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Caught in the Current: Searching for Simplicity in the Technological Age Hardcover – July 1, 2004

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Editorial Reviews

From Publishers Weekly

To escape the shackles of cell phones, watches, computers and other such technological ubiquities, Atlanta Journal-Constitution columnist Bookman flees to where the "simplicity of the river is so reassuring." In an annual pilgrimage, he and a group friends head to Oregon’s Deschutes River to raft, fish and breathe fresh air. Bookman describes yearning for a simpler journey-a more basic, albeit riskier, search for balance amid modern life’s frenetic pace and its invisible, irrevocable bonds to technologies of growth and consumption. "Because we were originally molded by a world of scarcity," he writes, "we aren’t genetically prepared for a world of plenty." However, as Bookman and friends master-or almost master-icy rapids, endure scorching desert days and generally josh around, their need for modern life’s refreshment becomes evident. The author muses lucidly on the fate of community in the face of the Web, cell networks and television satellites. Some of Bookman’s examples of machines’ unrelenting grasp are downright scary, such as the ongoing experiments in living a "cyborg" life, in which "electrodes attached directly into people’s skulls allow them to operate a computer through mind control." Ultimately, Bookman, like others before him, contends that this artificial intelligence spells a spiraling doom. "The modern predicament reminds me of those Chinese finger traps, the paper toys that grip you tighter the more you struggle to escape," he writes. "The harder we fight for a sense of personal security and identity, insinuating new technologies into every aspect of our lives,...the less secure we actually feel."
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About the Author

Jay Bookman, an editor and columnist for The Atlanta Journal-Constitution, has twice been recognized as the nation's outstanding editorial writer, and his work on environmental issues has been honored by the Wilderness Society and the National Wildlife Federation. He has received the Aldo Leopold Award, the National Headliner Award, and the Scripps Howard Award.
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Product Details

  • Hardcover: 240 pages
  • Publisher: St. Martin's Press; 1st edition (July 1, 2004)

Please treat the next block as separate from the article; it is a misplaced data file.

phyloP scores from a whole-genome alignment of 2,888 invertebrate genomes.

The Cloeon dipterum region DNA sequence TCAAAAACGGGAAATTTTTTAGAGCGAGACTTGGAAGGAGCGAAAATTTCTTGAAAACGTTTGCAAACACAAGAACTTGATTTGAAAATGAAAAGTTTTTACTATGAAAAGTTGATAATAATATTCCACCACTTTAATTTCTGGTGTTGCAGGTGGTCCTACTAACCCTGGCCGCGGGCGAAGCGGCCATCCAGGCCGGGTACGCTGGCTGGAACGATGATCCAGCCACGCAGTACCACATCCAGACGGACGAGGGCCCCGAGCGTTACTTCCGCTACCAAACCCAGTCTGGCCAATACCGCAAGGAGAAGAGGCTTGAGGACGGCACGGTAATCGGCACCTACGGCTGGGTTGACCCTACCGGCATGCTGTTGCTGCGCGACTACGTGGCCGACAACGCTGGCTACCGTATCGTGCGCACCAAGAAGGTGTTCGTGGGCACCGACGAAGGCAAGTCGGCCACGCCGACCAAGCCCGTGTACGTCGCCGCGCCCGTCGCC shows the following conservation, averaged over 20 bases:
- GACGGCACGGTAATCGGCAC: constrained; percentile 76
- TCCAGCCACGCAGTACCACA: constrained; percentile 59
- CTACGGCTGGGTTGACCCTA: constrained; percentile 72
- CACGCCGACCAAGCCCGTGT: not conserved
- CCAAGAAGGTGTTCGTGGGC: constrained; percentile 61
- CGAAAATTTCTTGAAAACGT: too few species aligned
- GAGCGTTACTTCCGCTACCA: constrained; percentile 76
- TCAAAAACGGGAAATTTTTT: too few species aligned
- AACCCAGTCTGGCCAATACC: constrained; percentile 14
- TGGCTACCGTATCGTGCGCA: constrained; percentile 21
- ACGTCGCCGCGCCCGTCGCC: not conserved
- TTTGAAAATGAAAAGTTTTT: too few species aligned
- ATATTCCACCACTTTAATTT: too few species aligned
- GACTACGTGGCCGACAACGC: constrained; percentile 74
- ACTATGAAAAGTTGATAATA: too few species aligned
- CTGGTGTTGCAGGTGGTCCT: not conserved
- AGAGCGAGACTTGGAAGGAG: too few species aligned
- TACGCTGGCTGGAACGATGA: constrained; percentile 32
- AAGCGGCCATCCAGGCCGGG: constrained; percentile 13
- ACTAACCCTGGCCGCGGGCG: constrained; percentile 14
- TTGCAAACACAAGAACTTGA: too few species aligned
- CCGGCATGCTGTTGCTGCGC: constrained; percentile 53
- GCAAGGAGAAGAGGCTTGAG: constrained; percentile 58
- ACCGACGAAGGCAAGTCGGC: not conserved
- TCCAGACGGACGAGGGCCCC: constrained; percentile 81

• Language: English
  • ISBN-10: 0312309252
  • ISBN-13: 978-0312309251
  • Product Dimensions: 5.7 x 0.9 x 8.6 inches
  • Shipping Weight: 15.2 ounces
  • Average Customer Review: 4.0 out of 5 stars  See all reviews (3 customer reviews)
  • Amazon Best Sellers Rank: #4,388,480 in Books (See Top 100 in Books)

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Most Helpful Customer Reviews

Format: Hardcover Verified Purchase
i READ THIS REMARKABLE BOOK AND IMMEDIATELY BEGAN EVANGELIZING. ALTHOUGH BEAUTIFULLY WRITTEN AND HIGHLY ENTERTAINING, IT POSTULATES THE VIEW THAT WE ARE NO LONGER VERY COMMUNAL. MEANING, WE EMAIL, TEXT, FAX, HAVE SEPERATE TVS, AND HARDLY EVER SPEND TIME IN A FACE TO FACE SITUATION.

ALSO, COMPUTERS ARE STUFFING OUR MINDS WITH SO MUCH DATA THAT WE OVERLOAD AND DON'T EVER GET AROUND TO MAKING DECISIONS.

CONTRARY TO THE ECLECTIC SOUNDS I'M POSTULATING, THIS IS A FUN BOOK TO READ. SURE, IT HAS A MESSAGE, BUT I DON'T THING I HAVE EVER BEEN SEDUCED INTO DAY DREAMING ABOUT NATURE, CATCHING LUNKER TROUT, OR SHUNNING DISTRACTIONS AS "CAUGHT IN THE CURRANT."

I WAS SO INSPIRED, i BOUGHT A COPY FOR MY YOUNG GRANDSON. HE IS A VERY INTELLIGENT YOUNG MAN, WITH 2 MASTERS DEGREES AND IS A MICRO SOFT EXECUTIVE. THE MESSAGE IN THIS BOOK IS JUST WHAT HE NEEDS TO FIND THE BEST OF ALL WORLDS.

RON WALKER
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By Linda Brandt on March 20, 2011
Format: Hardcover
This book is a must-read for anyone who ever feels besieged by our ubiquitous "communication" capablilty. Bookman is a good writer and an excellent observer of society. "Caught in the Current" is fun and easy to read, if sometimes frightening. While not offering pat answers for how to find simplicity, Bookman does a great job of showing us how we got to where we are and of pointing out some possible paths to follow from here on.
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Format: Kindle Edition
Very simplistic writing without a real purpose. Nothing enlightening or revealing here. Don't even bother if it is a gift, a couple of hours of my life I won't get back.
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